He could as easily have put it: "There's just no arguing with these people." And of course, there are people with whom there's no arguing. But Fish is pretty clearly just flat wrong when he suggests that liberal terms of debate aren't cross-applicable for many in the Muslim world. Consider the decision by the Iranian newspaper Hamshahri to hold a contest soliciting cartoons about the Holocaust. Now, if you're like me, you found this a little befuddling initially: First we saw attacks on Danish embassies as a reaction against cartoons printed by a private Danish newspaper, and now the response extends to lampooning Jews? But it does make sense as a way of pointing up the hypocrisy of European governments that bluster about free speech in this case while making it a crime to publish Holocaust deniers. And that's precisely the kind of argument that Fish is suggesting Muslims are bound to reject—that is to say, an argument against double standards for speech depending on the target. More generally, as the French sociologist Olivier Roy has pointed out, Muslims in the West by and large do press their case using the liberal language of individual rights—objecting to France's ban on headscarves in public schools as an infringement on a general freedom of religion, for instance, rather than simply as offenses against the One True Faith. So fortunately, it appears to be empirically false that "there's just no arguing with those people," if "those people" means sincere practicing Muslims in general. But then, that's just, like, my narrative, man.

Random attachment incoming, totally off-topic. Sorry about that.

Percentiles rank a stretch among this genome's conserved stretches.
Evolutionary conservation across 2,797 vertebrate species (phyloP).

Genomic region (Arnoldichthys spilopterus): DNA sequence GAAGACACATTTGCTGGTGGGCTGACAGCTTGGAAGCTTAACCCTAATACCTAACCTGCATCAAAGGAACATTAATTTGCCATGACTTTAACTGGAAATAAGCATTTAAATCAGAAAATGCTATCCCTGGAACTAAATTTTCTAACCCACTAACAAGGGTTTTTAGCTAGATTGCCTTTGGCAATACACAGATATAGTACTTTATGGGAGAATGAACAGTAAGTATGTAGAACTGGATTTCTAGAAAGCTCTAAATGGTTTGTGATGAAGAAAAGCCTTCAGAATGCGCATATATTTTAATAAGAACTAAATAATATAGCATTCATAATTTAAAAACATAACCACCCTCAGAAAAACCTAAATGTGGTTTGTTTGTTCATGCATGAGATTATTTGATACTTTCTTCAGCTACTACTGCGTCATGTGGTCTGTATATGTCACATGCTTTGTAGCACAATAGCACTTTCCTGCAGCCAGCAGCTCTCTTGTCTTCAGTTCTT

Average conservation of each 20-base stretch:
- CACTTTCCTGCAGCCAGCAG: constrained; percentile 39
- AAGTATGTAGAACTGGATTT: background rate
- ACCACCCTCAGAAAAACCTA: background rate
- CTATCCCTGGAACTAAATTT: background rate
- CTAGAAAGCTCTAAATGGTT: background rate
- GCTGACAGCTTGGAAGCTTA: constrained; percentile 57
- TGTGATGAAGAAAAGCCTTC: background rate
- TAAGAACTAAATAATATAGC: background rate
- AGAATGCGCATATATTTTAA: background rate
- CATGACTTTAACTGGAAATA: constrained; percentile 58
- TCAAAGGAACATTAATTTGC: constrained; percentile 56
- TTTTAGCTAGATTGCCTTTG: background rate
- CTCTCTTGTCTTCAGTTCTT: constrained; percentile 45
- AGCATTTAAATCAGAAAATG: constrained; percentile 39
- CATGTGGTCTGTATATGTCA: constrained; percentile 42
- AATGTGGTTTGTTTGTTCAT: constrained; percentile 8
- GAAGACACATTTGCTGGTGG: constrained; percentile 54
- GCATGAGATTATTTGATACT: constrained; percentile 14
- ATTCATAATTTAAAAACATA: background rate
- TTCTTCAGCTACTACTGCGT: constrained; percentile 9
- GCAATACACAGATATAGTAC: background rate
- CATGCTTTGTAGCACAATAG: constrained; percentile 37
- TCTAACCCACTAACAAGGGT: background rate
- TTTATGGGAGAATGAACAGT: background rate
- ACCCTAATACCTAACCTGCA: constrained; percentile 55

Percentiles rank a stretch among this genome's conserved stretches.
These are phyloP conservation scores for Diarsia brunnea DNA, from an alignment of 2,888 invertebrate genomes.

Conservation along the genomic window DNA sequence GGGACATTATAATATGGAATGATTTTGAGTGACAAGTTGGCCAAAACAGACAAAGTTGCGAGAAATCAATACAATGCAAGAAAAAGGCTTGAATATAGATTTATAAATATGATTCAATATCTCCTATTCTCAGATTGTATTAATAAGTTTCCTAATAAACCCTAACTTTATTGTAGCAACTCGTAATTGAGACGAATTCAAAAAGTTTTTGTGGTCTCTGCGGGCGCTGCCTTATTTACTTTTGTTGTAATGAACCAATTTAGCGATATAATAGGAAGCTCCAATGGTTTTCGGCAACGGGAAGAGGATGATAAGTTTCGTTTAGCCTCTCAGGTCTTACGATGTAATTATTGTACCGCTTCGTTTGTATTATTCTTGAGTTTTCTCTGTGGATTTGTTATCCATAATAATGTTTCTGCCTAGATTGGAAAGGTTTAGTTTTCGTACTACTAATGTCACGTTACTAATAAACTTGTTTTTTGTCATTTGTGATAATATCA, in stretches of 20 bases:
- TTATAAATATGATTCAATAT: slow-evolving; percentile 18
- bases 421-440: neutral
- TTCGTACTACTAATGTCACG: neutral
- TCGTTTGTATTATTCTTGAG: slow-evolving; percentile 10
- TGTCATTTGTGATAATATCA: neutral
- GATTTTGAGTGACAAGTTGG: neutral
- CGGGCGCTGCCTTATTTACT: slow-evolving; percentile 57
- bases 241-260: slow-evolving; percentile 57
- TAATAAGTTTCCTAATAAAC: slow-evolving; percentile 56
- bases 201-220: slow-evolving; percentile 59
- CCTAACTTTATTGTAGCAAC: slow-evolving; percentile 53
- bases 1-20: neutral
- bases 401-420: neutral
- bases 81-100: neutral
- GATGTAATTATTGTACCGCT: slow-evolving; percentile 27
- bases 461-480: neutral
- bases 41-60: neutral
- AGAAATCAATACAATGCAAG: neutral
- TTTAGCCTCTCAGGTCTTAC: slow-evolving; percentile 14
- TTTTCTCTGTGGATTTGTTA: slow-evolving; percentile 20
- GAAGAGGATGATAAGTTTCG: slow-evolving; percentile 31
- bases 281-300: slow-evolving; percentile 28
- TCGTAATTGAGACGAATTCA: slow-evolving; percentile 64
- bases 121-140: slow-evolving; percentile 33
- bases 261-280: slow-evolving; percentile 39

Illiberals will use liberal assumptions to promote their position when they see an advantage to appealing to liberals using liberal beliefs. But the Iranian government and its government-controlled newspapers do not intend to promote free speech by pointing out European hypocrisy. If they were for free speech they would stop locking up editors and reporters. Rather, the Iranians are trying to push Europeans to restrict speech critical of Islam just as some European countries restrict certain types of speech that is hostile toward Jews. In fact, what the Iranians would prefer would be restrictions on speech critical of Islam but no such restrictions on speech critical of Jews - like what Iran, Saudi Arabia, and other Muslim countries have now.